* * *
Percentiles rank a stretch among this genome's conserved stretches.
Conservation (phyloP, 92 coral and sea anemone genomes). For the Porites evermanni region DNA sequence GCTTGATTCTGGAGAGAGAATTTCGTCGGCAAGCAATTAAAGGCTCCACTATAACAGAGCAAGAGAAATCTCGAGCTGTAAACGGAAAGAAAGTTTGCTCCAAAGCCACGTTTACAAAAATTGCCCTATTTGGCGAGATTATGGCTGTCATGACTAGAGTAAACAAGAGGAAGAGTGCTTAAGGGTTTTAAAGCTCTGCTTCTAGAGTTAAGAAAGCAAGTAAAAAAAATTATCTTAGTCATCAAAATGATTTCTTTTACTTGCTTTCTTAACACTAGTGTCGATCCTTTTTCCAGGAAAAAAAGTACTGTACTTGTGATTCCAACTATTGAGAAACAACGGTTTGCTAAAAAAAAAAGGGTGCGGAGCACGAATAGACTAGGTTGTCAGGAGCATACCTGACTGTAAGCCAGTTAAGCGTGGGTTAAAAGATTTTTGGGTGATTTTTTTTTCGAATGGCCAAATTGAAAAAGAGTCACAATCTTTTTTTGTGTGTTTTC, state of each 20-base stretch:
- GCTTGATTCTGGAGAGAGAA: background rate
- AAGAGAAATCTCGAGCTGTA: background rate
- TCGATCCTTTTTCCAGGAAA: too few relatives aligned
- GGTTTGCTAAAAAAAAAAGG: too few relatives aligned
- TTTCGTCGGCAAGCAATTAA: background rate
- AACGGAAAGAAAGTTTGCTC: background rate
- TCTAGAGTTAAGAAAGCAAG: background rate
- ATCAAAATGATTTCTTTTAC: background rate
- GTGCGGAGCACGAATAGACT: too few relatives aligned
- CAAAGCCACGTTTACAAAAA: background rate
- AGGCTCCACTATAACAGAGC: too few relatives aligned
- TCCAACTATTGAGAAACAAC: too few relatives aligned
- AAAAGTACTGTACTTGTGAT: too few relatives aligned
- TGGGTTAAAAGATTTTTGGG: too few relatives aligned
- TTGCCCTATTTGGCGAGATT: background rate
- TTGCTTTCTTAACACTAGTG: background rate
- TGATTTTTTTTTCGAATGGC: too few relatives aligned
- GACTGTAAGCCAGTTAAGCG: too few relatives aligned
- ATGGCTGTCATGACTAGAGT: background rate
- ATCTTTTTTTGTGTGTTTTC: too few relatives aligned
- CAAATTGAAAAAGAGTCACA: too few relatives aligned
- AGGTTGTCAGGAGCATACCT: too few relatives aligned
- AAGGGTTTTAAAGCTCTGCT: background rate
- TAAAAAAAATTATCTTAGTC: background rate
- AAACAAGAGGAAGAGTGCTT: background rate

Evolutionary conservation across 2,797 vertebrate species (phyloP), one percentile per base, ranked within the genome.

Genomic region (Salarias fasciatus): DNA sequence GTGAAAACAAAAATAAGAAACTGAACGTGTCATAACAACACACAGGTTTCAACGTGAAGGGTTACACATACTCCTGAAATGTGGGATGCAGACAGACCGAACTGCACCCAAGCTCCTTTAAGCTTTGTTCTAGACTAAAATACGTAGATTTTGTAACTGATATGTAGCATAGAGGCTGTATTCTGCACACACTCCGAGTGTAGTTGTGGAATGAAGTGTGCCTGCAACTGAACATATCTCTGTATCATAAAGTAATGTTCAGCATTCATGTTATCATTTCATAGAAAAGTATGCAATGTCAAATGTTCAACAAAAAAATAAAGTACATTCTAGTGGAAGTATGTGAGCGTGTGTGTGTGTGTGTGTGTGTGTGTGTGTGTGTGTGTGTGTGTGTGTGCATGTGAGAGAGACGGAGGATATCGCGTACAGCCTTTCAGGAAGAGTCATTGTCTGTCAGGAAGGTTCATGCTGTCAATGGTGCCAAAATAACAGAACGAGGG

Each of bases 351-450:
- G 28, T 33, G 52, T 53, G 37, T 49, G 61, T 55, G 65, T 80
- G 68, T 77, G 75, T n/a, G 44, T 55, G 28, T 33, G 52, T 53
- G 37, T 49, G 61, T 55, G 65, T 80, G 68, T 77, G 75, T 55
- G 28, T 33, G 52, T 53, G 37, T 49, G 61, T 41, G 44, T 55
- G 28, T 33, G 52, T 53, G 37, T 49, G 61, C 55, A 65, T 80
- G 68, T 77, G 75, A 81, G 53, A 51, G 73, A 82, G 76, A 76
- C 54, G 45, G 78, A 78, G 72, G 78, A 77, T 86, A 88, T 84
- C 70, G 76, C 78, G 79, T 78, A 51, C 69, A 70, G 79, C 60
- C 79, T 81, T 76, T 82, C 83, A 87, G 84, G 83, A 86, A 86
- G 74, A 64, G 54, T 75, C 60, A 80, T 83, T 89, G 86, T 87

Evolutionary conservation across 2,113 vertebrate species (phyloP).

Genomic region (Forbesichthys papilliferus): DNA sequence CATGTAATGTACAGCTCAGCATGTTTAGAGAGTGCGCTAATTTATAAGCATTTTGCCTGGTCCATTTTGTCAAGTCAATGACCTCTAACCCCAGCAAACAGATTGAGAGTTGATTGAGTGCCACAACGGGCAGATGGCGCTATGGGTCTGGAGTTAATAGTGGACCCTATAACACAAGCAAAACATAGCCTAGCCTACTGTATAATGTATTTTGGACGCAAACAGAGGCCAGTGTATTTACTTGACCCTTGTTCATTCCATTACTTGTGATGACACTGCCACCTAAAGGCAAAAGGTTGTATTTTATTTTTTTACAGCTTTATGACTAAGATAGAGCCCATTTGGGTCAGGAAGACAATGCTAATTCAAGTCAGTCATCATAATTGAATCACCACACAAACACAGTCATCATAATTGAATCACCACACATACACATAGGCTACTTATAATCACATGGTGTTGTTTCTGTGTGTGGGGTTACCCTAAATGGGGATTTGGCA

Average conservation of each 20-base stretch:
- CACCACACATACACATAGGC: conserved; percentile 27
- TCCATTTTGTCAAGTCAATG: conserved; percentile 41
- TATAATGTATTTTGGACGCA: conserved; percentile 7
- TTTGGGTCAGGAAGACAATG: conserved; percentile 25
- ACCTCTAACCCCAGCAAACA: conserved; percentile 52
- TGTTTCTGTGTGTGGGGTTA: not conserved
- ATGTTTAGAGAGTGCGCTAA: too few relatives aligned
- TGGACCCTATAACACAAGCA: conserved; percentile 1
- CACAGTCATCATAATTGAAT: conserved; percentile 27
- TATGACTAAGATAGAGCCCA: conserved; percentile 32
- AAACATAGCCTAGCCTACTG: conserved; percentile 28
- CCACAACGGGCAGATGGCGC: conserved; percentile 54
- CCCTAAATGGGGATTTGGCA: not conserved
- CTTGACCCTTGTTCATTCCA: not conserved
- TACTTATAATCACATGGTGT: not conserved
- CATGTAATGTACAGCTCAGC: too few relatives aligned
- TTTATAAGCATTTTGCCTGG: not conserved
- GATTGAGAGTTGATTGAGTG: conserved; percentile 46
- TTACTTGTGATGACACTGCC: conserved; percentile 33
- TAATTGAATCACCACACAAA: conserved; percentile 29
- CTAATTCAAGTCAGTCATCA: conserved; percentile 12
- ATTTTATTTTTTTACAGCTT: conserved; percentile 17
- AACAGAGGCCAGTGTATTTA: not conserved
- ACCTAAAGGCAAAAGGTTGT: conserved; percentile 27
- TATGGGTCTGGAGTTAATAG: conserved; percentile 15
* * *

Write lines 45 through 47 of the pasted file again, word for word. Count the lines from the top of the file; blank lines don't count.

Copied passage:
- TCCATTTTGTCAAGTCAATG: conserved; percentile 41
- TATAATGTATTTTGGACGCA: conserved; percentile 7
- TTTGGGTCAGGAAGACAATG: conserved; percentile 25